We have seen a number of insider purchases at Molycorp, Inc. (NYSE:MCP) recently (see insider purchases at Molycorp). The largest of these, a purchase of 2.5 million shares by director Ross Bhappu’s Resource Capital at an average price of $10/share, represents a substantial amount of confidence from a major holder of the stock (Resource Capital has been a large private investor in Molycorp, Inc. for some time). The fund was joined by other insider buying: President and CEO Mark Smith directly purchased 50,000 shares, and the company’s CFO as well as another Board member added shares as well. This drew our attention because on a statistical basis copying insider trading tends to be a profitable investment strategy, especially when multiple insiders buy. In theory, this is because insiders already have a lot of exposure to the company’s fortunes and give up potential to diversify their portfolio when they buy additional stock. Furthermore, Molycorp currently trades at about $9.50 per share- it has dropped in price since these insiders bought the stock, so investors have an opportunity to buy it at a discount to the point where insiders thought it was a good value.
Molycorp, Inc. mines and sells rare earth oxides, alloys, and metals. These compounds are used for a variety of functions such as high technology, clean energy, and defense; Molycorp offers an alternative to a market which generally favors Chinese producers. The stock has fallen 62% so far in 2012, and is down 82% from a year ago. This downward momentum is troubling, but perhaps the consensus buying by insiders serves as a signal that its fortunes are about to turn around. The company actually increased its revenue 5% in the second quarter compared to the same period in 2011, but costs rose dramatically and Molycorp reported a $67 million loss compared to earnings of $49 million in the second quarter last year. This was due to decreases in commodity prices, which nearly wiped out revenue gains from production while the company was still forced to pay higher expenses as a result of the increased volume.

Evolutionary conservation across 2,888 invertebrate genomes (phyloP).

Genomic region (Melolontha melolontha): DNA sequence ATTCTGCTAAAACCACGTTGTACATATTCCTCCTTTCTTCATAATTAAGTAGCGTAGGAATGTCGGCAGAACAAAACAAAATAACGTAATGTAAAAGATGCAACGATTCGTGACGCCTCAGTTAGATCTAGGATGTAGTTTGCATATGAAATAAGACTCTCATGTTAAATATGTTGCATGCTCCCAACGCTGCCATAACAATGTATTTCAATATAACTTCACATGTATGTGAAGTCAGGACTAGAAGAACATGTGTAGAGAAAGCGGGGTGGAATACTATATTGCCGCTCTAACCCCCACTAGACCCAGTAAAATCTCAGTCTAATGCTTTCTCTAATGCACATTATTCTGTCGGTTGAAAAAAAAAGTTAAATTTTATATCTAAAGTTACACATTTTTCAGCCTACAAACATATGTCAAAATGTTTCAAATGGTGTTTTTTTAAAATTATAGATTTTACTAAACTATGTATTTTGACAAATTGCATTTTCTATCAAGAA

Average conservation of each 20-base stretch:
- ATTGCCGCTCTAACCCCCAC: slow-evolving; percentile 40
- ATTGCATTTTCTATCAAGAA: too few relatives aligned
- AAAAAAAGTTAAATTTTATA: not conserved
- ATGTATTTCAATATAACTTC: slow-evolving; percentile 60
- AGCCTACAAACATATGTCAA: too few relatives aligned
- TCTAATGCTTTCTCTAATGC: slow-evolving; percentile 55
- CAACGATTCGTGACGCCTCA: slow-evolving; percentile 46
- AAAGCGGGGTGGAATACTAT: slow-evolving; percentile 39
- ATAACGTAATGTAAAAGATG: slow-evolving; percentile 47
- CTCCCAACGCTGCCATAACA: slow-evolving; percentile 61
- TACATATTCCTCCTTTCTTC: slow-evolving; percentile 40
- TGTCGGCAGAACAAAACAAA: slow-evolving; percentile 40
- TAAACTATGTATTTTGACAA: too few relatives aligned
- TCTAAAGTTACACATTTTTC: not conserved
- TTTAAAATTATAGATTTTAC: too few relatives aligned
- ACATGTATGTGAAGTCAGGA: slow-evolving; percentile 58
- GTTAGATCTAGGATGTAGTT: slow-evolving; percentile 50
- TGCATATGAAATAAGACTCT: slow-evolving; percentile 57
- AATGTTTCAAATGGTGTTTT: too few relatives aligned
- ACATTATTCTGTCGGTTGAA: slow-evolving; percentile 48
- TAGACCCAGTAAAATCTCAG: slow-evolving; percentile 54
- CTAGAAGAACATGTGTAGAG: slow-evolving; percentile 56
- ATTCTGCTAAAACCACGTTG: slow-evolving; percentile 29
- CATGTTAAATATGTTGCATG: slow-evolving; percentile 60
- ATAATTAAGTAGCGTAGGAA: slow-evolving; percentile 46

Wall Street analysts also think that the stock has been hit hard enough: forward earnings estimates for Molycorp imply a P/E of 16 and a five-year PEG ratio of 1. The stock is remarkably sensitive to the broader market on a statistical basis, with a beta of 3.9, so investors who are generally bearish might want to ignore any value potential in the stock for the time being.
In addition, hedge funds took an interest in Molycorp over the course of the second quarter. Blue Ridge Capital, managed by Julian Robertson’s former second-in-command at Tiger Management John Griffin, initiated a position of 2.2 million shares in the stock (find more stocks Blue Ridge Capital is buying). Another Tiger Cub, Philippe Laffont, manages Coatue Management and this fund left its position in Molycrop unchanged at 1.1 million shares between April and June (see more of Philippe Laffont’s stock picks). Coatue had increased its stake in the company in the fourth quarter of 2011. Aletheia Research and Management reduced its position but still reported owning 2.6 million shares at the end of June.
We would consider Molycorp against peers such as Freeport McMoRan (NYSE:FCX) and Turquoise Hill Resources (NYSE:TRQ), which focus on copper and gold mining but also produce other minerals; uranium miner Cameco (NYSE:CCJ); and palladium and platinum miner Stillwater Mining (NYSE:SWC) with the caveat that much of Molycorp’s future depends on prices of rare earth compounds. These companies trade at a wide range of forward earnings multiples: 7, 50, 15, and 20 respectively, which at least tells investors that Molycorp is not unusually priced compared to analyst expectations. Investors should consider the company based on the strength of the insider buying if they are patient enough to not panic at any continued declines in the stock price that might result from its current negative momentum.